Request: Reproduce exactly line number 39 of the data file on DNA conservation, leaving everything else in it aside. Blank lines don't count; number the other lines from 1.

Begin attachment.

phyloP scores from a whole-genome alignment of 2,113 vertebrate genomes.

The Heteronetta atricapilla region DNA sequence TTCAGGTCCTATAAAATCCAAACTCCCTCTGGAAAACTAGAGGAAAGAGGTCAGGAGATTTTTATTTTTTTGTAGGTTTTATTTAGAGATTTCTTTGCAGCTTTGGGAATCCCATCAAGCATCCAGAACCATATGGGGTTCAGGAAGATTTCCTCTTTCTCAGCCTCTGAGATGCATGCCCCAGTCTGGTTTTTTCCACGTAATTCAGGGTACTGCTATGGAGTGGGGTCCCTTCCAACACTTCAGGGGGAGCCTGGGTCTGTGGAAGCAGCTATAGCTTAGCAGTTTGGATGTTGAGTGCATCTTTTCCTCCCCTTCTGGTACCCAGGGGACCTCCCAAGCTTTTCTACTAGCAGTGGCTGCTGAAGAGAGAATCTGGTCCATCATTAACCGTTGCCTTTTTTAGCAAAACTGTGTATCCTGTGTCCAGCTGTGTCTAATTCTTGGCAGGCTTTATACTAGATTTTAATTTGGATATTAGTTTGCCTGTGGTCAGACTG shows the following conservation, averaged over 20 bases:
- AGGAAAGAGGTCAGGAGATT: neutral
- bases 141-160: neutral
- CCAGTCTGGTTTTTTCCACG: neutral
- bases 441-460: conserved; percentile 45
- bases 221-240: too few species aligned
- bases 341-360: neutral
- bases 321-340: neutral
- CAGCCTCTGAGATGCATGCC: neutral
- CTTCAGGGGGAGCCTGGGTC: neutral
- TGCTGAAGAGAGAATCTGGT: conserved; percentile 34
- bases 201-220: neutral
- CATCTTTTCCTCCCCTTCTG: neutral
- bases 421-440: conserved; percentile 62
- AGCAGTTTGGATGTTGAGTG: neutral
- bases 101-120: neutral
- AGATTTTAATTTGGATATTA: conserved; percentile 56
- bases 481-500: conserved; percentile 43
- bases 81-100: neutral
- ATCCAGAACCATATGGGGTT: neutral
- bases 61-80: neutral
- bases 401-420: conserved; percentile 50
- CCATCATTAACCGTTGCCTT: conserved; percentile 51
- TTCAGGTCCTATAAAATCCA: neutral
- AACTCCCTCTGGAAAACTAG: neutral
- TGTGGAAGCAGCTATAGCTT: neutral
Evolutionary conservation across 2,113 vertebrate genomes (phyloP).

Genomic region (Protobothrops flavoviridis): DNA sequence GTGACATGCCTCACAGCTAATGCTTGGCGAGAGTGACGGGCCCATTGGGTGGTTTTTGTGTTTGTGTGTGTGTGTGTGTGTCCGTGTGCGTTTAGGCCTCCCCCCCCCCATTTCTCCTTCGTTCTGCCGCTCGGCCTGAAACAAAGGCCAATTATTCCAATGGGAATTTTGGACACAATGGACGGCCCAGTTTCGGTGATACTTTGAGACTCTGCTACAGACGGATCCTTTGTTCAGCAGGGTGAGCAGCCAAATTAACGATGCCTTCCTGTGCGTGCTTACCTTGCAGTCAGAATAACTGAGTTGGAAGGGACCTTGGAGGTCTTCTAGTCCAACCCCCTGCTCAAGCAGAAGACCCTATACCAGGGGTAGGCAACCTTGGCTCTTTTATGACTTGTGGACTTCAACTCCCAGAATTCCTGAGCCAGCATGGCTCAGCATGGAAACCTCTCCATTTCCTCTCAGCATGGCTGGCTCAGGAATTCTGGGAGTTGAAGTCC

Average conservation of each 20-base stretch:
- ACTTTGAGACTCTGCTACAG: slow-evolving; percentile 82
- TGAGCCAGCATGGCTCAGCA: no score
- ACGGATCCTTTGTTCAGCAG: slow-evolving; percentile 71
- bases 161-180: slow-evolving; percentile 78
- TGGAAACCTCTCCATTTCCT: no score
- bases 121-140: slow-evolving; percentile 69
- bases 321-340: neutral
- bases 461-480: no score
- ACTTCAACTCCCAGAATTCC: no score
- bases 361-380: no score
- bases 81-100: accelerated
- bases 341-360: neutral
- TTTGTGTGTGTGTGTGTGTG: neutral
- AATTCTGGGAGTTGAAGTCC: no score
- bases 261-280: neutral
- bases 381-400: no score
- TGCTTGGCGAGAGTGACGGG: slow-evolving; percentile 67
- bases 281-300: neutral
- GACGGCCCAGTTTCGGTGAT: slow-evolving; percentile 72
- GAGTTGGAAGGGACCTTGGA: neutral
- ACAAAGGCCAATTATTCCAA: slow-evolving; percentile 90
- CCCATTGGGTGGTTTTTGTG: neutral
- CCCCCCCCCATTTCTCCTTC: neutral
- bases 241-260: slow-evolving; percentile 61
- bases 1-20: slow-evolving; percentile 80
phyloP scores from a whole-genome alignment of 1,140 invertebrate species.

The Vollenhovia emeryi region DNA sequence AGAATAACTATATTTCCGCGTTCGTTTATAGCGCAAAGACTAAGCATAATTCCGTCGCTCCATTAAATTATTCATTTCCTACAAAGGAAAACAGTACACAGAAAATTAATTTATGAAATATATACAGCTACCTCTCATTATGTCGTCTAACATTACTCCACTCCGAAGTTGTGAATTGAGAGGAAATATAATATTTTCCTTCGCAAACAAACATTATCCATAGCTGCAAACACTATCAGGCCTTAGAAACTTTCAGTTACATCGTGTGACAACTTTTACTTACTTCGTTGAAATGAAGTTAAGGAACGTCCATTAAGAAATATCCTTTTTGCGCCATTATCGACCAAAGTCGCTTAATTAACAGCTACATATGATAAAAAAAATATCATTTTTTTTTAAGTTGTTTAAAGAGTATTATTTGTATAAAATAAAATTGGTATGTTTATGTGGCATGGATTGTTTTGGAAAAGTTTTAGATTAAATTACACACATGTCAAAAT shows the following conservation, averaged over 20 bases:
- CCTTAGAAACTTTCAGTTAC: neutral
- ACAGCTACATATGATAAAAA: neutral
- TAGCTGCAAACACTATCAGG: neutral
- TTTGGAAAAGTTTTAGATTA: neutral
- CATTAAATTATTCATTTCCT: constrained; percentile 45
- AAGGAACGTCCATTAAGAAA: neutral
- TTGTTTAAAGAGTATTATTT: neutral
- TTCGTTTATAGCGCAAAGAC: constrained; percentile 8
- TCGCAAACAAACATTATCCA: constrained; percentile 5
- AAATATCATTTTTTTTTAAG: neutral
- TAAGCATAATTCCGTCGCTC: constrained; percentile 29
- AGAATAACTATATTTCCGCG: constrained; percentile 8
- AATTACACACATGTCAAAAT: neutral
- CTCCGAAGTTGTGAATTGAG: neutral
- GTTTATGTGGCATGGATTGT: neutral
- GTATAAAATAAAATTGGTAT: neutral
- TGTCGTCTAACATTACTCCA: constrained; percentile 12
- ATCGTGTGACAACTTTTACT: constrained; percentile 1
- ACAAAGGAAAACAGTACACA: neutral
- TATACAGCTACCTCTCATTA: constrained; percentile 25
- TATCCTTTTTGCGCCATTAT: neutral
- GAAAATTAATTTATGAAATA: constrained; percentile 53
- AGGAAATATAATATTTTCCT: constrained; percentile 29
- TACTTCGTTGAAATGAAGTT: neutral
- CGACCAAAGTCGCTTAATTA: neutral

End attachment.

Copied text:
- ACTTCAACTCCCAGAATTCC: no score